The EU flag waves close to the Moldovan Parliament building in Chisinau on July 9, 2021. - Voters in Moldova head to the polls on July 11, 2021 in a snap parliamentary election called by new President Maia Sandu to strengthen her position against pro-Russia forces. (Photo by Sergei GAPON / AFP) (Photo by SERGEI GAPON/AFP via Getty Images)
'We are determined to anchor Moldova in the free world:' Moldova's Prime Minister on joining the EU
14:33 - Source: CNN
Chisinau, Moldova CNN  — 

There was nothing obviously untoward about the woman who approached the Palanca border crossing between Ukraine and Moldova with a 15-year-old boy she said was her nephew. But something about the pair just seemed odd. The boy, in particular, appeared embarrassed and uncomfortable.

Suspicious, border officials started asking questions, bringing in social workers and psychologists. “We saw something was not okay, but didn’t know what. So we interviewed them separately,” the psychologist who helped conduct the interview told CNN.

It turned out their story was a lie. The woman was a stranger who had promised the boy a lucrative job in Cyprus – a chance to “be a man” and support his family living in Ukraine.

All he had to do was pretend to be her nephew, give her his passport and help her write a fake parental consent letter, he told the officials.

“We found his mother and called her, and she was crying and said she did not write any declaration and had no idea about this, it was terrible,” the psychologist said. CNN is not using their name for security reasons.

The incident was referred to Moldovan law enforcement for an investigation, the psychologist added. The border authorities did not respond to CNN’s request for more information about the case.

Ukrainian refugees are seen waiting to cross the border at the Palanca crossing between Ukraine and Moldova, on April 9, 2022.

Authorities in the region and international organizations have warned that the number of women and children at risk of human trafficking has skyrocketed because of the war in Ukraine. While the boy at the Palanca crossing was reunited with his family – his mom came to the border to pick him up – many others may not be so fortunate.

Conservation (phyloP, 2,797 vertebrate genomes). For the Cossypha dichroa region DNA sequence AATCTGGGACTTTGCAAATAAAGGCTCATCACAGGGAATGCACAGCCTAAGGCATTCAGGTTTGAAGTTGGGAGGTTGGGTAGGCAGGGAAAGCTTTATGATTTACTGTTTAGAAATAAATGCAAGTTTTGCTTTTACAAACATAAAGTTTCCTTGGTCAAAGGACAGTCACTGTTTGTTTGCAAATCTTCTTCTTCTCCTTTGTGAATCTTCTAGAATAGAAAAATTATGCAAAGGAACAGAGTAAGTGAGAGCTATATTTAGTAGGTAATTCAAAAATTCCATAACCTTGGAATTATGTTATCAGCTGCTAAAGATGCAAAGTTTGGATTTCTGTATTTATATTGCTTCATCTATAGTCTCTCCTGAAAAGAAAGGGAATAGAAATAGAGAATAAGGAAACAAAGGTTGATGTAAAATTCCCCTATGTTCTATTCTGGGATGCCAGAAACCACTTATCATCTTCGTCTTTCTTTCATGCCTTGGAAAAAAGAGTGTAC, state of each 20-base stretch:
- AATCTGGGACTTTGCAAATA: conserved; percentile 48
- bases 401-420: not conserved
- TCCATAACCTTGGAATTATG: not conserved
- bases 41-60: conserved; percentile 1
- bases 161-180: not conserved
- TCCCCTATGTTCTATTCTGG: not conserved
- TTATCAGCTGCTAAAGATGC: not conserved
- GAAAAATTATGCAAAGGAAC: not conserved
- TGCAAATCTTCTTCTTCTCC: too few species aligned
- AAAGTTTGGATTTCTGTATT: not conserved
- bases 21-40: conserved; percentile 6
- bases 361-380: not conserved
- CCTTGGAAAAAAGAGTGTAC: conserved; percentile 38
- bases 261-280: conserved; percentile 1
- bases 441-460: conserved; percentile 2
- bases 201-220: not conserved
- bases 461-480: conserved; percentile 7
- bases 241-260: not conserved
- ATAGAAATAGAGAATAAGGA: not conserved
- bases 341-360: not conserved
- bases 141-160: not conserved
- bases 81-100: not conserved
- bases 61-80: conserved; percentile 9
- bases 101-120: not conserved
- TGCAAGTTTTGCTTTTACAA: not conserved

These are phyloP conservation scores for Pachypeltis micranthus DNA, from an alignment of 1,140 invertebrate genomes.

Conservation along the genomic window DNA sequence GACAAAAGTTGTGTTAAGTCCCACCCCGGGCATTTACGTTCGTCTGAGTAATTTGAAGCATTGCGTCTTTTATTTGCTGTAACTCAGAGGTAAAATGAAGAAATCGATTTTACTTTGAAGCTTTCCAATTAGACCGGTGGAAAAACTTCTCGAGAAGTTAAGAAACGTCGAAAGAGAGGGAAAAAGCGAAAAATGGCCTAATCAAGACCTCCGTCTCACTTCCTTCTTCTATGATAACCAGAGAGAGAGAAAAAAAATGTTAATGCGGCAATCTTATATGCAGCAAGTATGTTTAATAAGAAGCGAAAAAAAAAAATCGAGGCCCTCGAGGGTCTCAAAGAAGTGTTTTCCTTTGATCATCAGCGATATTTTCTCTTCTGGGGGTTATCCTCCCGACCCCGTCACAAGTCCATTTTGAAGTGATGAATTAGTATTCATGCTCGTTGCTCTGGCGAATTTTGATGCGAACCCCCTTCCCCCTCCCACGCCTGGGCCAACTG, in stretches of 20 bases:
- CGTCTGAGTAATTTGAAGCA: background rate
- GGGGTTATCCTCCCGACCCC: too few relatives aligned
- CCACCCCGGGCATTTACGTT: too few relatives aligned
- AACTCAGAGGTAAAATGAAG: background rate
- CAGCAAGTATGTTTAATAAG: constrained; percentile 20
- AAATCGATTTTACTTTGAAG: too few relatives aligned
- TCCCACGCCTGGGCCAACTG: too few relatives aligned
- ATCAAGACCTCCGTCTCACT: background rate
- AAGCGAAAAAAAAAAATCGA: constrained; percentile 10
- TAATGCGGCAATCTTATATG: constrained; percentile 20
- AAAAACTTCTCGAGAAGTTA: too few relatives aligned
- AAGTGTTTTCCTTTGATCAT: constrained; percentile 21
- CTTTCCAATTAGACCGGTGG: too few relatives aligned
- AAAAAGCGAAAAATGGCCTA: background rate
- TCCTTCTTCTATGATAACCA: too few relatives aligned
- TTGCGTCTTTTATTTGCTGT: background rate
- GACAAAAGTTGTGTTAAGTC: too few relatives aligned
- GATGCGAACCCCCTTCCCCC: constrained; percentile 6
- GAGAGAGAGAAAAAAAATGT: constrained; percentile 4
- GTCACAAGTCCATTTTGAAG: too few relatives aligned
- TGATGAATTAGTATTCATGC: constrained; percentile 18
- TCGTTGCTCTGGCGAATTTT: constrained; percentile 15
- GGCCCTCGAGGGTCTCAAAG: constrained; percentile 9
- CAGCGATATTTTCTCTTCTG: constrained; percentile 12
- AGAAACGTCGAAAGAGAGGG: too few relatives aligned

CNN has spoken this month to a number of organizations involved in the humanitarian response to the crisis. All had examples of suspicious behavior targeting refugees, especially women – including a man who sought to lure away 10 pregnant women with a bogus offer of housing.

Another woman, Ludmila, who ended up in Moldova after escaping an abusive relationship in Ukraine as the war began, told CNN that her three children had been put at risk in what should have been a sanctuary. They were offered alcohol and worked for strangers, she said, before she managed to find a place in a shelter for vulnerable women in Chisinau, the Moldovan capital.

When Russian President Vladimir Putin ordered his troops to attack Ukraine in late February, volunteers from across Europe rushed to the Ukrainian borders to offer help to those fleeing the violence. But so did people looking to exploit the situation.

Pramila Patten, the United Nations Special Representative on Sexual Violence in Conflict, warned last month that the humanitarian crisis caused by Russia’s war in Ukraine was “rapidly turning into a human trafficking one in which women and children are being exploited.”

More than 5.9 million people have fled Ukraine since the start of the war, according to the UN’s refugee agency. The vast majority are women and children, many of them very vulnerable.

“And the longer the crisis goes on, the more desperate people get,” said Mendy Marsh, co-founder and executive director of VOICE, a non-profit focused on ending violence against women and girls in conflict, crisis, and disaster settings.

“In the beginning of a crisis, you have people who are the most mobile, who have the best connections, maybe a family to get to in Poland or other places in the region. As the crisis goes on longer and longer, there are fewer people who have those connections,” she said, and many are poorer. “Some people have had to move inside of Ukraine and then maybe they’re moving again.”

The International Organization for Migration (IOM) says its anti-trafficking advice hotline in Ukraine has received almost 19,000 calls since the war began – twice the monthly average. “We know that these evil predators are using every trick in the book to dupe confused, vulnerable people with promises of a safe onwards journey,” IOM spokesman Joe Lowry told CNN.